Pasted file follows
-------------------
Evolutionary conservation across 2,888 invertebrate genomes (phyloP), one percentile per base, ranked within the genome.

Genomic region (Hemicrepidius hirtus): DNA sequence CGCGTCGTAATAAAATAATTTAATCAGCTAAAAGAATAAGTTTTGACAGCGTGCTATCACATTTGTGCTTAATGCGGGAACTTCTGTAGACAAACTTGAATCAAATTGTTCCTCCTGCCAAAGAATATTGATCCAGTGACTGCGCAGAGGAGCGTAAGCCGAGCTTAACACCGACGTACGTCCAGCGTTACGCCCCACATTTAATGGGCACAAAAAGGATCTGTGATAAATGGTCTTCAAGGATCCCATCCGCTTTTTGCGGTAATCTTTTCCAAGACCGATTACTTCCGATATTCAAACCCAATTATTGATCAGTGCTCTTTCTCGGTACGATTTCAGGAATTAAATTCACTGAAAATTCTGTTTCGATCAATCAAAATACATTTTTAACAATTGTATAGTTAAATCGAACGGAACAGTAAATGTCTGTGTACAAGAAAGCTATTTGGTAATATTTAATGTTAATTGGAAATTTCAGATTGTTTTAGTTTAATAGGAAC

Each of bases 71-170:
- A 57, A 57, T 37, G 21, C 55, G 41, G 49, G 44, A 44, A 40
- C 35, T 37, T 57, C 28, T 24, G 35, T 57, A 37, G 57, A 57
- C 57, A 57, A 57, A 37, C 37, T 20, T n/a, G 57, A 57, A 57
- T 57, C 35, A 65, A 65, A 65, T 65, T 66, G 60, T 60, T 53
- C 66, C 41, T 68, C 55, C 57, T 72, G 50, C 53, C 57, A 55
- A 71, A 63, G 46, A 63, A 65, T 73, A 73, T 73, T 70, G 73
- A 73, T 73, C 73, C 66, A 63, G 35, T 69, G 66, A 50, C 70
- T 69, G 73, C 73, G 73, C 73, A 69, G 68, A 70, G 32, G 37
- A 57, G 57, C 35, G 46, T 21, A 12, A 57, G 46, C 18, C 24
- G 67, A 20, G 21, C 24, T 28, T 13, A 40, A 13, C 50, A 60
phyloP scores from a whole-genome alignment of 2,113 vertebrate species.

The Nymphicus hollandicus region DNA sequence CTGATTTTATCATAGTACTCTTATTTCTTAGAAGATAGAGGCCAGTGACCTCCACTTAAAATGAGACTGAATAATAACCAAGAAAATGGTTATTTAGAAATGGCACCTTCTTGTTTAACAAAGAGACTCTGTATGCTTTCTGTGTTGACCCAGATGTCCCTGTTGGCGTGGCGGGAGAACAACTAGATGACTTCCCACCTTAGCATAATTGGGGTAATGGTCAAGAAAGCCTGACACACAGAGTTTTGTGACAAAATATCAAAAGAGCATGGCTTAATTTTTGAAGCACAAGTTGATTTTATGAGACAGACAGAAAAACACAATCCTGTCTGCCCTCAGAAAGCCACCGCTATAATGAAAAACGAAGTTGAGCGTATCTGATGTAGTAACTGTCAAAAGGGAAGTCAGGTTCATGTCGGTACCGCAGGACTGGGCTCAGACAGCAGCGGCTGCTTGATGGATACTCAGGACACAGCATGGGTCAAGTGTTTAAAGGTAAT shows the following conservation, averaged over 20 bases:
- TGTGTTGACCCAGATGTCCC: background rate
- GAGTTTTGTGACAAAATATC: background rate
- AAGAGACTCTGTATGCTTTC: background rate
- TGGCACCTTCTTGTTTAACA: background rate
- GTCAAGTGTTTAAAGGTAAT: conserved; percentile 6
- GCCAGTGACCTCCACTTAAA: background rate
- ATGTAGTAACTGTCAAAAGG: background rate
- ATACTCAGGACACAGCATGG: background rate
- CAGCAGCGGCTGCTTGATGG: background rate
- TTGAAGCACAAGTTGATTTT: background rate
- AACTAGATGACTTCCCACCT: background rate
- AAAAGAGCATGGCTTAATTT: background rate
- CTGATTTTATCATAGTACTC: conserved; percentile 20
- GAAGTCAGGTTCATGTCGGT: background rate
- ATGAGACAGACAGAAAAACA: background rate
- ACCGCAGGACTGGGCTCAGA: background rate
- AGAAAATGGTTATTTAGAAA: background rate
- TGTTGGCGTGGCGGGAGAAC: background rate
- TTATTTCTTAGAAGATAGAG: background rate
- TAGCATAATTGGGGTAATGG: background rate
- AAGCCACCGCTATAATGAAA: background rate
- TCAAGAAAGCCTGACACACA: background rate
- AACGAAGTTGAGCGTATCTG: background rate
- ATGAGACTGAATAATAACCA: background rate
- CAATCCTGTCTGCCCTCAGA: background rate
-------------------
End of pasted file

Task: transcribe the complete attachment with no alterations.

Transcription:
Evolutionary conservation across 2,888 invertebrate genomes (phyloP), one percentile per base, ranked within the genome.

Genomic region (Hemicrepidius hirtus): DNA sequence CGCGTCGTAATAAAATAATTTAATCAGCTAAAAGAATAAGTTTTGACAGCGTGCTATCACATTTGTGCTTAATGCGGGAACTTCTGTAGACAAACTTGAATCAAATTGTTCCTCCTGCCAAAGAATATTGATCCAGTGACTGCGCAGAGGAGCGTAAGCCGAGCTTAACACCGACGTACGTCCAGCGTTACGCCCCACATTTAATGGGCACAAAAAGGATCTGTGATAAATGGTCTTCAAGGATCCCATCCGCTTTTTGCGGTAATCTTTTCCAAGACCGATTACTTCCGATATTCAAACCCAATTATTGATCAGTGCTCTTTCTCGGTACGATTTCAGGAATTAAATTCACTGAAAATTCTGTTTCGATCAATCAAAATACATTTTTAACAATTGTATAGTTAAATCGAACGGAACAGTAAATGTCTGTGTACAAGAAAGCTATTTGGTAATATTTAATGTTAATTGGAAATTTCAGATTGTTTTAGTTTAATAGGAAC

Each of bases 71-170:
- A 57, A 57, T 37, G 21, C 55, G 41, G 49, G 44, A 44, A 40
- C 35, T 37, T 57, C 28, T 24, G 35, T 57, A 37, G 57, A 57
- C 57, A 57, A 57, A 37, C 37, T 20, T n/a, G 57, A 57, A 57
- T 57, C 35, A 65, A 65, A 65, T 65, T 66, G 60, T 60, T 53
- C 66, C 41, T 68, C 55, C 57, T 72, G 50, C 53, C 57, A 55
- A 71, A 63, G 46, A 63, A 65, T 73, A 73, T 73, T 70, G 73
- A 73, T 73, C 73, C 66, A 63, G 35, T 69, G 66, A 50, C 70
- T 69, G 73, C 73, G 73, C 73, A 69, G 68, A 70, G 32, G 37
- A 57, G 57, C 35, G 46, T 21, A 12, A 57, G 46, C 18, C 24
- G 67, A 20, G 21, C 24, T 28, T 13, A 40, A 13, C 50, A 60
phyloP scores from a whole-genome alignment of 2,113 vertebrate species.

The Nymphicus hollandicus region DNA sequence CTGATTTTATCATAGTACTCTTATTTCTTAGAAGATAGAGGCCAGTGACCTCCACTTAAAATGAGACTGAATAATAACCAAGAAAATGGTTATTTAGAAATGGCACCTTCTTGTTTAACAAAGAGACTCTGTATGCTTTCTGTGTTGACCCAGATGTCCCTGTTGGCGTGGCGGGAGAACAACTAGATGACTTCCCACCTTAGCATAATTGGGGTAATGGTCAAGAAAGCCTGACACACAGAGTTTTGTGACAAAATATCAAAAGAGCATGGCTTAATTTTTGAAGCACAAGTTGATTTTATGAGACAGACAGAAAAACACAATCCTGTCTGCCCTCAGAAAGCCACCGCTATAATGAAAAACGAAGTTGAGCGTATCTGATGTAGTAACTGTCAAAAGGGAAGTCAGGTTCATGTCGGTACCGCAGGACTGGGCTCAGACAGCAGCGGCTGCTTGATGGATACTCAGGACACAGCATGGGTCAAGTGTTTAAAGGTAAT shows the following conservation, averaged over 20 bases:
- TGTGTTGACCCAGATGTCCC: background rate
- GAGTTTTGTGACAAAATATC: background rate
- AAGAGACTCTGTATGCTTTC: background rate
- TGGCACCTTCTTGTTTAACA: background rate
- GTCAAGTGTTTAAAGGTAAT: conserved; percentile 6
- GCCAGTGACCTCCACTTAAA: background rate
- ATGTAGTAACTGTCAAAAGG: background rate
- ATACTCAGGACACAGCATGG: background rate
- CAGCAGCGGCTGCTTGATGG: background rate
- TTGAAGCACAAGTTGATTTT: background rate
- AACTAGATGACTTCCCACCT: background rate
- AAAAGAGCATGGCTTAATTT: background rate
- CTGATTTTATCATAGTACTC: conserved; percentile 20
- GAAGTCAGGTTCATGTCGGT: background rate
- ATGAGACAGACAGAAAAACA: background rate
- ACCGCAGGACTGGGCTCAGA: background rate
- AGAAAATGGTTATTTAGAAA: background rate
- TGTTGGCGTGGCGGGAGAAC: background rate
- TTATTTCTTAGAAGATAGAG: background rate
- TAGCATAATTGGGGTAATGG: background rate
- AAGCCACCGCTATAATGAAA: background rate
- TCAAGAAAGCCTGACACACA: background rate
- AACGAAGTTGAGCGTATCTG: background rate
- ATGAGACTGAATAATAACCA: background rate
- CAATCCTGTCTGCCCTCAGA: background rate